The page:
If you are over age 70 1/2, you may be able to reduce your adjusted gross income (AGI) and receive a tax deduction for donating to your favorite charity. Generally, taking a required minimum distribution (RMD) from your traditional IRA increases your taxable income. However, you can choose to have your RMD send directly to a charity which is not included in your AGI. Even more beneficial, this good deed will qualify as a charitable contribution.
Much has been in the news regarding the new tax law and the increase in the standard deduction for 2018. For a married couple filing a joint return, this amount is $24,000. This means your itemized deductions, which include charitable contributions, would have to exceed $24,000 before you receive any benefits.
For a couple whose RMD for 2018 may be $40,000, they can decide to send any or all of the distribution to a charity. Choosing to donate $25,000 will allow them to itemize their deductions and only increase their AGI by $15,000. The limit on the tax free transfer to charity is $100,000 each year.
For questions or additional information, please contact Jaclyn Ellis, CPA at firstname.lastname@example.org of 314-576-1350.
Here are some helpful points to consider when making charitable contributions to ensure you get the most for your contribution.
Verify nonprofit status
For charitable contributions to be deductible they must be made to qualified organizations. The organization must be recognized as a 501(c)(3) organization with the IRS in order for your contribution to qualify. Contributions made to individuals or political parties do not qualify for deduction.
In order to claim the maximum value for donated property, it is important to maintain descriptive records of what was donated, when it was donated, and the fair market value of the goods at the time of donation. Items must generally be in good condition in order to qualify for a deduction. In addition to your records, request receipts from all organizations you make contributions to; keep these with your tax documents.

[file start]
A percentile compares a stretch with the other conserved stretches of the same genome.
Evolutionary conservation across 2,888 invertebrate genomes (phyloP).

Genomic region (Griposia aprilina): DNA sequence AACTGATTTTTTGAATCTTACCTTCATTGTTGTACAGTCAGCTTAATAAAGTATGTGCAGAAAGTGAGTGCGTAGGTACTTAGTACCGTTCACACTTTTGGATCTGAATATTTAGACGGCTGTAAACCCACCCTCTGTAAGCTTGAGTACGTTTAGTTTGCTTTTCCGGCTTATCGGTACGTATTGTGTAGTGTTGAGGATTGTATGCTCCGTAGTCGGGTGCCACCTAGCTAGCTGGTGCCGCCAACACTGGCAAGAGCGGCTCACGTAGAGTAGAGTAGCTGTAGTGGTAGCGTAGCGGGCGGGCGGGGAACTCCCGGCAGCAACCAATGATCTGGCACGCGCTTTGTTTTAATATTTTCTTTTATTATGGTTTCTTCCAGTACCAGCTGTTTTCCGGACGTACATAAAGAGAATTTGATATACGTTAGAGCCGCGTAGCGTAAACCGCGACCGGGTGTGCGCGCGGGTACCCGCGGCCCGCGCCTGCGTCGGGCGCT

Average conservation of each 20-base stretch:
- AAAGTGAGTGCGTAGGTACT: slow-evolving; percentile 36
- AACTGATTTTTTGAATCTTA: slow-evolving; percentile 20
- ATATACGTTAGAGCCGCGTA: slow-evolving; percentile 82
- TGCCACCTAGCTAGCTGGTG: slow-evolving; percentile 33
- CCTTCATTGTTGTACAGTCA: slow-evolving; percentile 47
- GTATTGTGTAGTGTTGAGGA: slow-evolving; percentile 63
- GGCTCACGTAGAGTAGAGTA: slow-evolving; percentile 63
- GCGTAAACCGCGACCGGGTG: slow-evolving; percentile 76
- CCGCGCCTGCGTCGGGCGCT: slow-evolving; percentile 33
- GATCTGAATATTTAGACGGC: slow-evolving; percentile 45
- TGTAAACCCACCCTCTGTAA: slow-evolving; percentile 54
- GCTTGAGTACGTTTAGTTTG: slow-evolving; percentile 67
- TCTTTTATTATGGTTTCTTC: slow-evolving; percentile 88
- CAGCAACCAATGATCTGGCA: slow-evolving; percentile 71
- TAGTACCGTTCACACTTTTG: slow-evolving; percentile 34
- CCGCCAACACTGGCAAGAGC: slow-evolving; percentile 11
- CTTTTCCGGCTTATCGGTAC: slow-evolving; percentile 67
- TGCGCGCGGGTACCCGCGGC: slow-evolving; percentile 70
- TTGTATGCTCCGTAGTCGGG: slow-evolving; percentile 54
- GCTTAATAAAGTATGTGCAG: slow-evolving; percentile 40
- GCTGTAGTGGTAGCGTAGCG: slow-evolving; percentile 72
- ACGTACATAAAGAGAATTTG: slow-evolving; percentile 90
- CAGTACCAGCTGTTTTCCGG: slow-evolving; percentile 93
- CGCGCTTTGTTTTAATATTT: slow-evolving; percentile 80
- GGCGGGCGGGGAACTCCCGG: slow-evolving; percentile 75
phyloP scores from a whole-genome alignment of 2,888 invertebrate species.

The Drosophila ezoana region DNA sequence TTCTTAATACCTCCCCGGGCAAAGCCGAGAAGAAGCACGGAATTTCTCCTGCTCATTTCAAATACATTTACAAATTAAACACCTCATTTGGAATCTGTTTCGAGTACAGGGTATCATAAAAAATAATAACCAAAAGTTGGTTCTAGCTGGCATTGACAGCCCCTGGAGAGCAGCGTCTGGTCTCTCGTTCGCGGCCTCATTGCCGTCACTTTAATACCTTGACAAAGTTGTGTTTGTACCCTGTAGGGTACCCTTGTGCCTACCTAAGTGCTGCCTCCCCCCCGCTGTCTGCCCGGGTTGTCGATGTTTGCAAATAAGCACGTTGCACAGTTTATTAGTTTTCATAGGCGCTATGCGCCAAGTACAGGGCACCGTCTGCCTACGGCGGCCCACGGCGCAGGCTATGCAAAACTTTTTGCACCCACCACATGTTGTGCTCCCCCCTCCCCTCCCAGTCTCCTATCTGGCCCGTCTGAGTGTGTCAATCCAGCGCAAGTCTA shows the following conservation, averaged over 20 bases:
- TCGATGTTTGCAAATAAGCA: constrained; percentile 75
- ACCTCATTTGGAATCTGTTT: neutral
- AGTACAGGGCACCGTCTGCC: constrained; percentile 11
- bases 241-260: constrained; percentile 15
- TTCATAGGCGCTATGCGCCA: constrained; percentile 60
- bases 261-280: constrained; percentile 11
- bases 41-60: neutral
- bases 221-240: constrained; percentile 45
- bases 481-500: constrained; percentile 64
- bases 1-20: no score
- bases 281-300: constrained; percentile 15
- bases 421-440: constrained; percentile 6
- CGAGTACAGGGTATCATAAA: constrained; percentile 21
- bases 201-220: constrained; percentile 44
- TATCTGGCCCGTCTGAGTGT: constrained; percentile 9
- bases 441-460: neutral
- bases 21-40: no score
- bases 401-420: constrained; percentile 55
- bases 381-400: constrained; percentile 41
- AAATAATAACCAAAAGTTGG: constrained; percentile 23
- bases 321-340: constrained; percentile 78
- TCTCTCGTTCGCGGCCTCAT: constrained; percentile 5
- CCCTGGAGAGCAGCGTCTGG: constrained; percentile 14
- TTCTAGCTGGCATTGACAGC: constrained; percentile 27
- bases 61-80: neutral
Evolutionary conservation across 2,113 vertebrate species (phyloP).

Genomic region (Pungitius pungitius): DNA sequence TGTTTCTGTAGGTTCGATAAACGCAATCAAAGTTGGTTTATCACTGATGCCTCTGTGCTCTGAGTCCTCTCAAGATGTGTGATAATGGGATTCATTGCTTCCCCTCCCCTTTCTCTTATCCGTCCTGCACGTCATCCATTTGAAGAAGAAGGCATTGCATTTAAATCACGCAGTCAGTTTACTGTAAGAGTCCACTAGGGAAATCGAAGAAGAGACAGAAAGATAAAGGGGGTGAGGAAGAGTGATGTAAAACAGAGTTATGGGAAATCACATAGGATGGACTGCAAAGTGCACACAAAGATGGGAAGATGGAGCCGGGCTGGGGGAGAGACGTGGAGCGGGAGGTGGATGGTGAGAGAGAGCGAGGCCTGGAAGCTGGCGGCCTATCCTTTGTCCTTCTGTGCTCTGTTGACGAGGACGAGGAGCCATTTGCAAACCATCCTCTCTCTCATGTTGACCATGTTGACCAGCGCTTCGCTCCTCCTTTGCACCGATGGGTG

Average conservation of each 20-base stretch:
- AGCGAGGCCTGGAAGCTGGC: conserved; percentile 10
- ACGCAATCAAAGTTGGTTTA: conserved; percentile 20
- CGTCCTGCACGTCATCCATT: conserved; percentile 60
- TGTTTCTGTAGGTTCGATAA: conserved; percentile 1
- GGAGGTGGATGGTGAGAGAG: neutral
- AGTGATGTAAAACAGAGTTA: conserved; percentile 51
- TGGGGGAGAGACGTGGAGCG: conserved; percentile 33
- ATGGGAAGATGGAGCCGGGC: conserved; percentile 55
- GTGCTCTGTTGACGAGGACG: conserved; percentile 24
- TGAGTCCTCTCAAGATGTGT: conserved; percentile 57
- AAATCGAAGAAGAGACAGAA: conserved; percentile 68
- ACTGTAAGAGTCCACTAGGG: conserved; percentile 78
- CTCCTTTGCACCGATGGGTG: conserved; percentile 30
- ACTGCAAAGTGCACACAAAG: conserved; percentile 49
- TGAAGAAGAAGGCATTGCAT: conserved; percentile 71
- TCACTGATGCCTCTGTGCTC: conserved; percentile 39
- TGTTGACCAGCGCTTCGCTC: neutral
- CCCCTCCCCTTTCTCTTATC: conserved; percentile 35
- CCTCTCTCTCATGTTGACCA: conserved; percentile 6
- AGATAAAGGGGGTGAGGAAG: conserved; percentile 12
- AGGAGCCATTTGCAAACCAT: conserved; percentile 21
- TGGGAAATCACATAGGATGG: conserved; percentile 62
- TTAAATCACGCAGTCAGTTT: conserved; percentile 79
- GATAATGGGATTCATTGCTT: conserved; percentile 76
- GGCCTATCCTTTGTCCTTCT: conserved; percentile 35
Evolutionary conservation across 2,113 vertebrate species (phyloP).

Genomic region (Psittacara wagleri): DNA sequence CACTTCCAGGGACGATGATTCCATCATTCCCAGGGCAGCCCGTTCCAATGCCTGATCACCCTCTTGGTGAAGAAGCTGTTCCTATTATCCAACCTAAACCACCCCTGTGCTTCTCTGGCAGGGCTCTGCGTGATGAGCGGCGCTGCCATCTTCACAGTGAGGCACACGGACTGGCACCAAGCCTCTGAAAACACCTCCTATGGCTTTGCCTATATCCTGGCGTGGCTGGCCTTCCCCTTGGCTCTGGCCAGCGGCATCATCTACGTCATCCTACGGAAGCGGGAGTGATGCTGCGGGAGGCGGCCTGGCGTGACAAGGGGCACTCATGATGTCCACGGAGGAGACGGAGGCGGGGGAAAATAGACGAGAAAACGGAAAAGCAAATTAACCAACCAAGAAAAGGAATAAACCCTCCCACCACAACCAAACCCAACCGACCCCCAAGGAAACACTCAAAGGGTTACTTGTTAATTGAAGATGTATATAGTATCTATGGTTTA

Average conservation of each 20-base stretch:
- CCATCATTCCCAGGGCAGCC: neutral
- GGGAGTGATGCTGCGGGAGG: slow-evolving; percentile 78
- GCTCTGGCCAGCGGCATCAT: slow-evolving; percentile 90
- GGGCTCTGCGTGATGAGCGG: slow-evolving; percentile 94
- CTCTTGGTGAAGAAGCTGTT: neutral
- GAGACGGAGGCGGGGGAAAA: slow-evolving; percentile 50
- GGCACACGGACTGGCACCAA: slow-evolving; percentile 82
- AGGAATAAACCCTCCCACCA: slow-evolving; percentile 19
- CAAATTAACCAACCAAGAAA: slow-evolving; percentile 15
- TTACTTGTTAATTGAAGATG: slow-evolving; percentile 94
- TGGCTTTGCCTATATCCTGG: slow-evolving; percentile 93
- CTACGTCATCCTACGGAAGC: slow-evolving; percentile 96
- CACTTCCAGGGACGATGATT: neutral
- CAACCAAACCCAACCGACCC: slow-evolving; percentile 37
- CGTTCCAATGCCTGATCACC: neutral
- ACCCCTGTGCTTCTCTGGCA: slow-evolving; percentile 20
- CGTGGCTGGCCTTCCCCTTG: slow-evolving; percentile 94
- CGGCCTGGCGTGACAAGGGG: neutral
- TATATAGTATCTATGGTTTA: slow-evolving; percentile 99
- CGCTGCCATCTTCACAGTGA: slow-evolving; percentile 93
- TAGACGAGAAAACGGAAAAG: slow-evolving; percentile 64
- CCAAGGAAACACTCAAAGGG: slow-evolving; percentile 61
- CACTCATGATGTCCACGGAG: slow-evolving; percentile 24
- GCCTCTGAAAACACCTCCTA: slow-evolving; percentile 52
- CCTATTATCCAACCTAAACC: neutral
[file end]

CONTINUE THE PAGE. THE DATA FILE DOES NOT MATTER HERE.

If you donated your vehicle this year, there are special rules that determine what the value of your contribution is. The value is generally the amount the organization is able to sell the vehicle for, however, there are some exceptions. If the value of the vehicle exceeds $250, the organization should send you written communication that will detail the amount to report on your tax return.
Miles driven for charitable purposes are deductible. While the rate for charitable mileage is only 14 cents per mile, compared to the business rate of 53.5 cents per mile (for 2017), these miles are still an eligible deduction that many pass on.
Benefit from contribution
If you’ve received anything in return for your contribution, the value of your contribution must be reduced by the fair market value of the goods or services you received.
If you have any additional questions, please contact Brian Reed at 314-576-1350 or at email@example.com.
The Internet has been a boon for nonprofit organizations. Charities hoping to raise awareness — and money — can now reach a worldwide audience with minimal expense. Just keep in mind that the same rules that apply to fundraising via traditional media apply to Internet fundraising.
Not all tax-exempt organizations can receive tax-deductible donations. The IRS requires all organizations that accept contributions online to clearly state on their web pages whether donations are tax deductible. The same information should also appear on electronically generated receipts.
If you pay professional fundraisers or other private parties for their help with Internet fundraising, the fees must be reasonable and consistent with your 501(c)(3) status. They must not be excessive and cannot provide direct or indirect private benefit or private inurement.*
Quid Pro Quo Contributions